Are For-Profit Colleges A Scam?

For-profit colleges are no stranger to controversy about whether they provide a quality education and the kind the career advancement promised in their marketing campaigns. A new study by Harvard economists will only add to the debate over whether students (and the federal government) are getting what they pay for. Continue reading

How Much Is A College Degree Worth? The Answer Depends On How You Look At It…

Image Source: The Brookings Institution, Michael Greenstone & Adam Looney

Many young people chose to weather the recession by hiding out within the confines of a classroom, hoping the economy would improve by the time they graduated. College enrollment jumped 6% between fall 2007 and fall 2008 (the largest increase in 40 years), driven primarily by increased enrollment among minority students and at two-year community colleges.

Flash forward a few years and unemployment is still high, especially among young people. So did these college students make the right choice? According to a new Brookings Institution analysis of employment and earnings among 23 and 24 year olds in 2010, they did. Despite the fact that recent college graduates are earning less and are more likely to be unemployed than they were in 2007, those with a college education are still faring much better than those without. Among young adults, more education continues to translate into significantly higher earnings and employment rates, as can be seen in the graph above, suggesting that it may not take long for college grads to make up any earnings they sacrificed by choosing to focus on their education.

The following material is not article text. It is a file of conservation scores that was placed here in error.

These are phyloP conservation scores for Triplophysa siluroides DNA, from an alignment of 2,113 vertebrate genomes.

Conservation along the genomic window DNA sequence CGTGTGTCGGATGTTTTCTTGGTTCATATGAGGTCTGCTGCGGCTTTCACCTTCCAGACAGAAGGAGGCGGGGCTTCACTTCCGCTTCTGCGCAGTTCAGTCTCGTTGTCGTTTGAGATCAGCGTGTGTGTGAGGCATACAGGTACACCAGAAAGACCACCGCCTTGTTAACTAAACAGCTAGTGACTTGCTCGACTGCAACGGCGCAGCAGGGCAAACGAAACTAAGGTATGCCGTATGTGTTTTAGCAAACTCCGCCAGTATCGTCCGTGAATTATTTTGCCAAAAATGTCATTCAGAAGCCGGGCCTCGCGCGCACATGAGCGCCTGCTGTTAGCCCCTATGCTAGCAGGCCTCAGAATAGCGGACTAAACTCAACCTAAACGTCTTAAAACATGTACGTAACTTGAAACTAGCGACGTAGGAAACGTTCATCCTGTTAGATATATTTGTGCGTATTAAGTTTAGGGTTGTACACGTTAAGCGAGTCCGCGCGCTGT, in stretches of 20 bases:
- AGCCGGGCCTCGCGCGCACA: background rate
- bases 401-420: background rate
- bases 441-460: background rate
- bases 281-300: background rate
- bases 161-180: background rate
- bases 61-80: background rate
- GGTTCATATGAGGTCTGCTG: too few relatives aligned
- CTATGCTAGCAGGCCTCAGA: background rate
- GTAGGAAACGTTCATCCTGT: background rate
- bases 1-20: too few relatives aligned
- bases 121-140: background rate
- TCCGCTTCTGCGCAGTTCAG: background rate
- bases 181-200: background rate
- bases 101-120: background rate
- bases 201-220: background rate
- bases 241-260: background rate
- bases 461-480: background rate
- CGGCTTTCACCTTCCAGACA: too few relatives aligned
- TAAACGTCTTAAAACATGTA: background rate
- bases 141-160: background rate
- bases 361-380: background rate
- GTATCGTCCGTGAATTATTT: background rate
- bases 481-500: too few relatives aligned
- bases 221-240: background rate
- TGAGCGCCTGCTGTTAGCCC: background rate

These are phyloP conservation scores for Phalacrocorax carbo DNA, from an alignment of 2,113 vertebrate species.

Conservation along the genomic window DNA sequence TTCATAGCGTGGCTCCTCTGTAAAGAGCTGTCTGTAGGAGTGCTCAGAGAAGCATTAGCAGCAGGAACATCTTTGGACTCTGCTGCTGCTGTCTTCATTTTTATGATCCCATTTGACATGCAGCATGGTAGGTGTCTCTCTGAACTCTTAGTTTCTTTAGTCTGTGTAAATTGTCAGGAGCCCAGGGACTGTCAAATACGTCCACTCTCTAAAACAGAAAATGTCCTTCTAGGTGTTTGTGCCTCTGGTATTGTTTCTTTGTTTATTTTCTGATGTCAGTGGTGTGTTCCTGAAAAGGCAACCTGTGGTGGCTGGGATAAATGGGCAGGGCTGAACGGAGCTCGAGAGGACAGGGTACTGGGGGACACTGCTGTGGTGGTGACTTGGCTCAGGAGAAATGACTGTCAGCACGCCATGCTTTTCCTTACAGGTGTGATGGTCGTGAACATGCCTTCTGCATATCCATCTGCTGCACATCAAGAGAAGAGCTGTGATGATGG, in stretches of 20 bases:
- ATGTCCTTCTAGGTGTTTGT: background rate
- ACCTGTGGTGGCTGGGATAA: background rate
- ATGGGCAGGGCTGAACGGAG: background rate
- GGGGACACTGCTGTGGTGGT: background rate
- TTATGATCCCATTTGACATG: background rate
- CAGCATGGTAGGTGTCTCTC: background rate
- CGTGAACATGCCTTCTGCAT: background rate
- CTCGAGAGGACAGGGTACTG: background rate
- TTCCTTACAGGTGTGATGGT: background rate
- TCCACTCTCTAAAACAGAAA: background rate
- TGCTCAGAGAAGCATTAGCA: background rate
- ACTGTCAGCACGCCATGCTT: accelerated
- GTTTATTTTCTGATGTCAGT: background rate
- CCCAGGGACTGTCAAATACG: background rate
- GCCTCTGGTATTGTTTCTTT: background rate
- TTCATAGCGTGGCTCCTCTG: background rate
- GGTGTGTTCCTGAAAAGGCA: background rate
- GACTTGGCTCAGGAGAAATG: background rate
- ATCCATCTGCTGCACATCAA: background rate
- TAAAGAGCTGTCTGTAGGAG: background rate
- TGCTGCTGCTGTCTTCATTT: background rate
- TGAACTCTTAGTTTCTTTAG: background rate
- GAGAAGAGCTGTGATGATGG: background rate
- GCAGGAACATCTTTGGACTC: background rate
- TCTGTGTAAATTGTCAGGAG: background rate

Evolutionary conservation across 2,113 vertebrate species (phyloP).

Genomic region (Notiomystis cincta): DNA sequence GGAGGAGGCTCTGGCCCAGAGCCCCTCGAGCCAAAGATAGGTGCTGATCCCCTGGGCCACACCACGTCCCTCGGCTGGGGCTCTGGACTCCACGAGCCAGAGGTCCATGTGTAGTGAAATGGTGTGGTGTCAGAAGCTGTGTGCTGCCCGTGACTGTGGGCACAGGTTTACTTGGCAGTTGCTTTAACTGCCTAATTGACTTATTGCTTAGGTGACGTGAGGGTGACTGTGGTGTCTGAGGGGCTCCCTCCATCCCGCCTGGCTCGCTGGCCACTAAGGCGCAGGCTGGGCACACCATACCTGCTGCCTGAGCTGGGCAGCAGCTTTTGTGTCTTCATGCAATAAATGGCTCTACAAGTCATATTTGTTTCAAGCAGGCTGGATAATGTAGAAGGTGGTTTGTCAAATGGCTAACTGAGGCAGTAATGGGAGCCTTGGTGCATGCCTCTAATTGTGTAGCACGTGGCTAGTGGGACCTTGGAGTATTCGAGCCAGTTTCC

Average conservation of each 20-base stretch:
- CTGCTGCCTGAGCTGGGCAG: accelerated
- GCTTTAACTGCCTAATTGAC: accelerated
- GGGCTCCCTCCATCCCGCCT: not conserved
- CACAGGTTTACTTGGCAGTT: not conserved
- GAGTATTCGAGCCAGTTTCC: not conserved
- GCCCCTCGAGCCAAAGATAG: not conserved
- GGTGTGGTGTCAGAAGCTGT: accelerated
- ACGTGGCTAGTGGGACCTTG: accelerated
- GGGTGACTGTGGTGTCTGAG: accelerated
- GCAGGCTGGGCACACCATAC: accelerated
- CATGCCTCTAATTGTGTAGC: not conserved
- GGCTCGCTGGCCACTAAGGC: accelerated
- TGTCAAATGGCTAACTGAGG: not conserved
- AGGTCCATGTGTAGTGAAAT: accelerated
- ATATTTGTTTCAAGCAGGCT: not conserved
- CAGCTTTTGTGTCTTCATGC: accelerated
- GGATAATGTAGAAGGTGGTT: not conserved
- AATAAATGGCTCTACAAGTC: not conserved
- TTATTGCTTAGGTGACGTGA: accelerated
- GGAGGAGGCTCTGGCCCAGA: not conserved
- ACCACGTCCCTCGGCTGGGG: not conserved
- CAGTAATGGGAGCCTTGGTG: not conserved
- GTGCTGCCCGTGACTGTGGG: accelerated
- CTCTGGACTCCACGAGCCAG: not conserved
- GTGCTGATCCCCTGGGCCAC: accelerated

While the economic benefit of a college degree is significant, I think the authors of this analysis overstate it slightly. They present two advantages of a college degree: the employment advantage (college graduates are more likely to be employed) and the earnings advantage (college graduates earn higher wages). But because their earnings figures include the entire population of 23 and 24 year olds, even those who don’t have a job, the employment advantage also gets folded into the earnings advantage. If you extrapolate from their data and look only at 23 and 24 year olds who are employed, those with a college degree make $660 a week and those with a high school degree make $477 a week. The earnings of employed college graduates are 40% higher than those of employed high school graduates, a slightly smaller figure than the 90% earnings advantage we see with Greenstone and Looney’s numbers.

How Do Recent College Grads Really Stack Up? Employment and Earnings for Graduates of the Great Recession
The Brookings Institution // Michael Greenstone & Adam Looney // June 3, 2011